Friday, May 30, 2008

Do or Die?

I've emailed the chairman of my presbytery's Committee on Ministry asking to be put on their docket this coming Monday evening.

A presbytery's COM is its gatekeeper, pre-examining pastors who wish to serve within its bounds. And, along with the Executive Presbyter, it recommends--or doesn't recommend-- member pastors who wish to serve churches anywhere in the Presbyterian Church (USA) nationwide.

For the last four years I've been stymied by my COM. I've been limited on what ministries I may undertake and I haven't been referred even for the sorts I am technically allowed.

I've told myself that that was because I had an architecture job for a couple of years. Then I thought it was because nothing in my categories had come up. Then I thought maybe it was a case of out of sight, out of mind.

I've gone to work to rectify that. I've gotten myself on a presbytery committee. I see the EP at least once a month and ask him what's available. I've written a letter to the COM chair. I've lobbied people I know who are on COM. I ask fellow pastors to keep their ears open for churches that are coming open in their areas.

But nothing has come of any of it. I know that opportunities have come available. And somehow, the powers that be haven't seen fit to refer me even for an interview.

I wasn't present at the COM meeting four years ago when the decision was made to limit me. The only "specific" comment was that I seemed to need more mentoring than usual.

To what did this refer? I know I was unable to control the ruling family in my last call-- but neither were any of the previous pastors going back twenty years or more. I considered that maybe the difference is that the previous pastors (all men) toughed it out until they couldn't take it any more, then circulated their CVs and got new positions. They didn't bring the COM into it.

I did. Should I have kept my mouth shut about it? A fellow pastor who was on the administrative commission that took over the rulership of that church four years ago says no. He says I did a good thing for that congregation by reporting the shenanigans of my bull elder and his kin. They jumped ship to another denomination and the church is now recovering under the leadership of a new pastor.

While I, their indirect benefactor, am still treading water, doing nothing but pulpit supply.

I've been making myself visible in presbytery meetings. I have, I hope, demonstrated my capabilities as I make statements and ask questions graciously, forthrightly, and succinctly. I hope to show myself to be a competent person who can take a stand in a respectful, collegial manner, and not be turned to mush by the prospect of opposition.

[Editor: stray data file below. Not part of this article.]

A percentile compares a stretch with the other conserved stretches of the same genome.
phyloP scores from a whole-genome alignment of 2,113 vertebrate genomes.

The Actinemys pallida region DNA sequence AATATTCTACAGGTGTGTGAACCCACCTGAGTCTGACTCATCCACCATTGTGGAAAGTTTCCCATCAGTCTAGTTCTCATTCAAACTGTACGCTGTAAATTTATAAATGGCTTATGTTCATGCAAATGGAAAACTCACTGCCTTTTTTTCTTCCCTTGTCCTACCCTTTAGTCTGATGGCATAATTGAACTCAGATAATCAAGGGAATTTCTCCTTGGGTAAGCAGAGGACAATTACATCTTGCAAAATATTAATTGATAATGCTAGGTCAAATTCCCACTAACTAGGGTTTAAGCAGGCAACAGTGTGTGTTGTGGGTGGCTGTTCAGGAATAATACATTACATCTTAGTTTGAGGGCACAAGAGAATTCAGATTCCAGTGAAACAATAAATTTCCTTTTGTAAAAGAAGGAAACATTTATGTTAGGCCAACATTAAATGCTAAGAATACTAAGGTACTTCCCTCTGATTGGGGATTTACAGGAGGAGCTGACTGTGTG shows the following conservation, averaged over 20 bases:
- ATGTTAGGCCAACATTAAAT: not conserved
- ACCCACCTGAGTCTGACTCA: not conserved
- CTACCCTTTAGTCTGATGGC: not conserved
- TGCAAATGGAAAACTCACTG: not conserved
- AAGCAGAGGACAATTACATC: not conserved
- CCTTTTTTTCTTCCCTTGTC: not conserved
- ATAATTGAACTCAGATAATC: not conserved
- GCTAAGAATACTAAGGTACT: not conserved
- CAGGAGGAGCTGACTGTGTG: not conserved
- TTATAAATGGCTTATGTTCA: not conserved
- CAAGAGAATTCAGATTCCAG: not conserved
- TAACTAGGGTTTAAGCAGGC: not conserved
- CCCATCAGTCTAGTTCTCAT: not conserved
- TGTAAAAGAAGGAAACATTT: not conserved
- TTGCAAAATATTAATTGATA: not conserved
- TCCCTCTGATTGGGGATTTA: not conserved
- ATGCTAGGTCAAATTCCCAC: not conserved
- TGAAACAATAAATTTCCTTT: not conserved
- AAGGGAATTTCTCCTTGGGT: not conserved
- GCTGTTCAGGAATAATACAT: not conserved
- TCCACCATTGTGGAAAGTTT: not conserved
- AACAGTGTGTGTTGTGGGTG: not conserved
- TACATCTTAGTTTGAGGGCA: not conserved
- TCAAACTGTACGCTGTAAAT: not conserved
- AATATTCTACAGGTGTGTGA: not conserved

Or am I totally wrong about this? Last meeting, I asked for what I thought was a simple doctrinal clarification from a man being examined for membership in the presbytery. He was confused and I had to retreat unsatisfied. On my return to my seat, a fellow pastor leaned over to me and said, "He probably thought you were trying to catch him out because you're a woman. He doesn't realize you're conservative." Do my fellow presbyters, clergy and lay, merely see me as unfeminine and over-intellectual and thereby, automatically, insensitive and unpastoral?

(That specious and false link was made by a previous presbytery several years ago.)

Well, yesterday we women clergy met for our monthly luncheon meeting. We all told our news: A prospective marriage for one of us, a daughter married for another, the church building repaired and rededicated for another, that sort of thing.

And I, not for the first time, brought up my situation. But this time we really talked about it. And one of the clergy women there, a COM member, told me flatly that I couldn't keep wishin' and hopin' and thinkin' and prayin' for the COM chair or the EP to move on my behalf. No, I needed to ask for time on the next docket and meet with them to learn what's going on. She herself could give no guidance; she's come on the committee since the fateful decision was made.

And, she said frankly, if there's something about me that means they'd never, ever recommend me for a position, officially allowed or not, I have to find that out. If they're just waiting for me to get tired and go away to some other profession, I have to find that out, too.

Because I'm not getting any younger. And lately I haven't been actively looking for architecture work. Not only because I'm not that qualified anymore for the mechanized way things are done these days, or because of the economy, but also because I want to do Christian ministry. I don't want to be hired by some firm and tell them goodbye in two months because sorry, I'm off to be an Interim Pastor for a year. I don't treat people like that.

But if I'm wasting my time waiting for something in ministry to open up, I have to get busy determining how else to serve Jesus Christ-- and to keep myself and my four-legged children off the street.

Whether I really want to leave the ordained ministry or not.

So if there's room on the docket, Monday may be the night I find out.

Kyrie eleison!
Note: I've heard back from the COM chairman (3:00 PM), and there's no room on the June docket. Next on my own agenda: Push, push, push to get on their agenda for July.


Sandy said...

Ah, Blogwen, I don't think they treat you fairly.

St. Blogwen said...

As my grandmother used to say, maybe I'm not holding my mouth right!